Stacked together, the eight small gray blocks are the same size and shape as one large white block, but they have twice as much total surface area

The idea is to imagine that the pompoms are pollutants in air or water, and the blocks are a material that can remove the pollution by sticking to it (this is called adsorption). Participants place either the one large block or the eight small blocks in a box with the pompoms, shake the box for a set amount of time, and then record how many pompoms have stuck to the Velcro. What do you think will happen?

Left: The experimental setup. Right: A program participant prepares to start counting all the pompoms collected by the large block. (photos by Miriam Krause (L) and Marguerite Krause (R))

If you’ve read a few of our blog posts, you could probably guess that the smaller blocks will do a better job of picking up the pompoms overall. At our demo last week we actually had one group who found the opposite result, so we spent a little time talking about whether variables other than surface area (such as differences in the types of Velcro on the blocks, the heaviness of the blocks, or the movements with which people were shaking their boxes) might have affected our results. Curiosity about unexpected findings is one of the joys of science!

Our second demonstration was called “Living Room Electron Microscopy.” It was developed by CSN graduate student Natalie Hudson-Smith and colleagues as a way to teach about Transmission Electron Microscopy (TEM) when you don’t have access to the real thing, and it was recently published in the Journal of Chemical Education.3 Natalie and her co-authors had piloted the activity last summer with a group of high school science campers, but this was the first time it had been presented since then. The setup involves model “microscopes” made of PVC pipes that have UV lights mounted at one end and a “sample” at the other end, with a sheet of UV-sensitive cyanotype paper at the bottom.

Our model TEM setup (left) compared with the real thing (right, with undergraduate Meghan Cahill for scale) (image by Natalie Hudson-Smith)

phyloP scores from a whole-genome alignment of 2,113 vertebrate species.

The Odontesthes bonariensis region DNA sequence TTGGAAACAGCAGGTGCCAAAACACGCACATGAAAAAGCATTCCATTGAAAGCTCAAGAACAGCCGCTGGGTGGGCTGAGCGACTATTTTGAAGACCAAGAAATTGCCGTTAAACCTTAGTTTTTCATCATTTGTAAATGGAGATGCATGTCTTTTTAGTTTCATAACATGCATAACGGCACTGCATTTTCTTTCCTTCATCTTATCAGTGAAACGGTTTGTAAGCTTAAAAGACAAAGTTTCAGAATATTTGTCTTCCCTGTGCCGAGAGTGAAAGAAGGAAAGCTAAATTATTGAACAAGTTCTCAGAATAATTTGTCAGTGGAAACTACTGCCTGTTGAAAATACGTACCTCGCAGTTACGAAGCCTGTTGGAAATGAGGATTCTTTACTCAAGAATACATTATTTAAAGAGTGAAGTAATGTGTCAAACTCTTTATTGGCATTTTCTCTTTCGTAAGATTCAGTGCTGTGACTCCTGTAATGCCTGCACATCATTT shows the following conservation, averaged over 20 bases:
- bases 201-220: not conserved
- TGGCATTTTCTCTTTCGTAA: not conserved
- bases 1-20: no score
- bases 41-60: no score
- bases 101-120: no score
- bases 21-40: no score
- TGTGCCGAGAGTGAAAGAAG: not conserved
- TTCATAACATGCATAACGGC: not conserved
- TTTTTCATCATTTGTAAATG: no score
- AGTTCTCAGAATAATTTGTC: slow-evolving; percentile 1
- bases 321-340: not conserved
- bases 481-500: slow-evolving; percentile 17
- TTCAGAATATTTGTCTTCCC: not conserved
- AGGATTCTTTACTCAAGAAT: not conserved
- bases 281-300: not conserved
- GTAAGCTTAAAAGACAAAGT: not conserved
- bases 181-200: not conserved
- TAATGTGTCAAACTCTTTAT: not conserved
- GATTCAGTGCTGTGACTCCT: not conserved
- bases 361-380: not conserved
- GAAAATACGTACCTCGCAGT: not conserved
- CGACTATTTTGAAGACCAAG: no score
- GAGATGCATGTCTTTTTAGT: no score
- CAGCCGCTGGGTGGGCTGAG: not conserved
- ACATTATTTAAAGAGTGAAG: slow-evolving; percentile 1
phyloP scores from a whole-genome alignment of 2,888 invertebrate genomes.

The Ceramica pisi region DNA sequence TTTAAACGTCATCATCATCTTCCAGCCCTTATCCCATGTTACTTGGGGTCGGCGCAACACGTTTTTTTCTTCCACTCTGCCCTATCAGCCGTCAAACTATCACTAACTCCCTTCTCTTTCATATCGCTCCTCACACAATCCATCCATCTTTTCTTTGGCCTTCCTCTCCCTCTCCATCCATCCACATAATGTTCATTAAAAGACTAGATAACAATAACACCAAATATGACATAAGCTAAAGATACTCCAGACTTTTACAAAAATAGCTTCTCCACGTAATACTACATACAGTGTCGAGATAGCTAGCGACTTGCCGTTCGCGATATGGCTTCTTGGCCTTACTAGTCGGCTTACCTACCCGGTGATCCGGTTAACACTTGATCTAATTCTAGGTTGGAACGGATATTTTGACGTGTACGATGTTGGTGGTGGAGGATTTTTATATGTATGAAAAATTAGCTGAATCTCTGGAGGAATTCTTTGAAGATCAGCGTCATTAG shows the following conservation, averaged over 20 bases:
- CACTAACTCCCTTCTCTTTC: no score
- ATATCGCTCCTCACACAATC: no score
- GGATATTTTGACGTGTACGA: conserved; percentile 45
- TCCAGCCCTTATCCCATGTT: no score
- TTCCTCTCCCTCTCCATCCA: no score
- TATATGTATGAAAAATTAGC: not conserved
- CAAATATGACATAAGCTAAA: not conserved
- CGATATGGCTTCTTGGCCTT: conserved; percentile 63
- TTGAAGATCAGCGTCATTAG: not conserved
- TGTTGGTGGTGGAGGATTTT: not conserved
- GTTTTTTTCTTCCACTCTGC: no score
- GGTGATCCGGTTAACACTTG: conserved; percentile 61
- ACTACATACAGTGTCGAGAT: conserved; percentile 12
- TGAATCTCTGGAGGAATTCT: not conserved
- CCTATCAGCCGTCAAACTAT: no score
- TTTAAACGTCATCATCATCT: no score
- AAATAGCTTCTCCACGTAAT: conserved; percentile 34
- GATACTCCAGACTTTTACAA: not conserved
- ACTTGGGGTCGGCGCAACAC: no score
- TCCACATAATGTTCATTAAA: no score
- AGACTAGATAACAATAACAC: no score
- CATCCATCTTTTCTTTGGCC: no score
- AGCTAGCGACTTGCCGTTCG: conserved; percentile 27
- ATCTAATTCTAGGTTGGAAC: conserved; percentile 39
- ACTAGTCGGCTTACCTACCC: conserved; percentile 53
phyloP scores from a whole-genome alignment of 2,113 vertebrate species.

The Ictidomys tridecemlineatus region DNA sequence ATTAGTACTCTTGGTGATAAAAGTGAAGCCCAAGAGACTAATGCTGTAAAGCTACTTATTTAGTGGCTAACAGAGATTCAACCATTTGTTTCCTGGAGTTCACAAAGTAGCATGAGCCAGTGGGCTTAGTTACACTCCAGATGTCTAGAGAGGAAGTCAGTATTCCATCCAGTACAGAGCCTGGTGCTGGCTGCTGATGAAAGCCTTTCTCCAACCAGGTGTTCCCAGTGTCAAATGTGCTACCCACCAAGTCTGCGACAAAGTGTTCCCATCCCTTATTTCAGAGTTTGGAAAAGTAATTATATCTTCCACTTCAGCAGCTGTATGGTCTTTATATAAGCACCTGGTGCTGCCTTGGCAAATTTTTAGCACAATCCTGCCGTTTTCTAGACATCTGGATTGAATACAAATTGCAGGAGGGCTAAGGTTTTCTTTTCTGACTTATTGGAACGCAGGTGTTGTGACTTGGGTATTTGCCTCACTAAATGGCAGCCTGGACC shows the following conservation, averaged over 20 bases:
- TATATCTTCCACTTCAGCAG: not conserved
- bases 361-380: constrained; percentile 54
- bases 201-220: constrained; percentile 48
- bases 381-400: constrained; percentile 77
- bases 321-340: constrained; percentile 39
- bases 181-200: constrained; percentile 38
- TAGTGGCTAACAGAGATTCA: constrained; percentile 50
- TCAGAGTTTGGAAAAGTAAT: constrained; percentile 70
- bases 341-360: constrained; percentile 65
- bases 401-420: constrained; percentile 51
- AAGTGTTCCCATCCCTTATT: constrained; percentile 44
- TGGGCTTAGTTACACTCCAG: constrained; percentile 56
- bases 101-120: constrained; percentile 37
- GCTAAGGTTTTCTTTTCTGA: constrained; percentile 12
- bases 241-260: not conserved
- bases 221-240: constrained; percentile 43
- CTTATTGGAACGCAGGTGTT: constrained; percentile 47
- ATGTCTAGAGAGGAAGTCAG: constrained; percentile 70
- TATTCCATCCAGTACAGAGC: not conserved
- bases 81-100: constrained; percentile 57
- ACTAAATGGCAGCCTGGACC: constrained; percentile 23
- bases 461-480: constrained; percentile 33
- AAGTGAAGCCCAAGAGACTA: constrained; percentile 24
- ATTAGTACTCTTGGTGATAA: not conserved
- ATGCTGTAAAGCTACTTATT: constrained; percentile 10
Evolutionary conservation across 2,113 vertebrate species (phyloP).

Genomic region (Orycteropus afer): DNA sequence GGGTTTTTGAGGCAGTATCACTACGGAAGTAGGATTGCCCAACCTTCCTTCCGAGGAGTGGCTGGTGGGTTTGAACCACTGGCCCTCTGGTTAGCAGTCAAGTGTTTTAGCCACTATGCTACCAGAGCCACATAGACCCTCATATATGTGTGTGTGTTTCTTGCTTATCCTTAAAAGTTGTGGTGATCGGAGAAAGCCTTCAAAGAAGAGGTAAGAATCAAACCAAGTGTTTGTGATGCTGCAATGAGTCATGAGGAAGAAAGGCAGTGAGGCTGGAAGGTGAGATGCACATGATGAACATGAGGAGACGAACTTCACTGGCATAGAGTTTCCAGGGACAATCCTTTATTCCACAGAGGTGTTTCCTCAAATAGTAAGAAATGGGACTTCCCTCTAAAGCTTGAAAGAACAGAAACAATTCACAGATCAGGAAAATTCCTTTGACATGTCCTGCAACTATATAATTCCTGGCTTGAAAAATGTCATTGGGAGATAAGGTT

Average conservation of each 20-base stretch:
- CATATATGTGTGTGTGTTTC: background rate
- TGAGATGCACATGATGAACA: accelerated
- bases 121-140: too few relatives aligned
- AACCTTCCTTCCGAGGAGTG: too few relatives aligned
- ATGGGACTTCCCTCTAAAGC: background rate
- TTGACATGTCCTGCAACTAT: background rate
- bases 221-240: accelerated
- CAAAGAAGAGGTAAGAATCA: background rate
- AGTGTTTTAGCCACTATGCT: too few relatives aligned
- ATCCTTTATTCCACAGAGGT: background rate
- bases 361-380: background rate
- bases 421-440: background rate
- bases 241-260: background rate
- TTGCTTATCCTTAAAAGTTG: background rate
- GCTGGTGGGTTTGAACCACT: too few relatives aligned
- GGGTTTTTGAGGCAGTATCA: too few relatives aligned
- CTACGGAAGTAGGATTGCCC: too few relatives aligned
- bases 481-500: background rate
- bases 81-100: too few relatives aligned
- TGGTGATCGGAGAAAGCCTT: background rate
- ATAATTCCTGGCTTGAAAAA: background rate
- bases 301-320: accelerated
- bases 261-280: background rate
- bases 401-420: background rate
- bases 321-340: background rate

The UV light shines over the sample (in this case beads, buttons, and even a few pompoms from the nanoblock activity) and exposes the photo-sensitive paper. After about five minutes, participants squirt water on the paper to develop the image, resulting in interesting and beautiful two-dimensional representations of the objects inside the microscope.

An example cyanotype of small objects (image by Wes Mode)

This is a nice analogy for TEM: with a beam of electrons instead of UV light, and nano-scale materials instead of pompoms and jewelry, we get similarly monochromatic two-dimensional images that we have to interpret in order to understand what we’re looking at.

Bacteria Shewanella oneidensis MR-1 exposed to silicon nanocrystals doped with 30% boron (image by Bo Zhi; you can see more images at our TEM library page)

The TEM model can even demonstrate some interesting features of the real thing, like diffraction effects and distortions. And it did a great job of getting our participants enthusiastic about chemistry, nanotechnology, and “living room microscopy”!

Some happy activity participants posing with the TEM model setup (photo by Miriam Krause)


  1. Bennett, J. et al. First-principles and thermodynamics study of compositionally tuned complex metal oxides: Cation release from the (001) surface of Mn-rich lithium nickel manganese cobalt oxide. Inorganic Chemistry, 2018, 57(21) 13300-13311. DOI: 10.1021/acs.inorgchem.8b01855
  2. Mulchandani, A. et al. “Nanoblocks”: A Playful Method To Learn about Nanotechnology-Enabled Water and Air Treatment. Journal of Chemical Education, 2019, 96(4) 708-713. DOI: 10.1021/acs.jchemed.8b00535
  3. Hudson-Smith et al. A Macroscale Model for Hands-On Activities Demonstrating Transmission Electron Microscopy. Journal of Chemical Education, 2019, 96(7) 1377-1382. DOI: 10.1021/acs.inorgchem.8b01855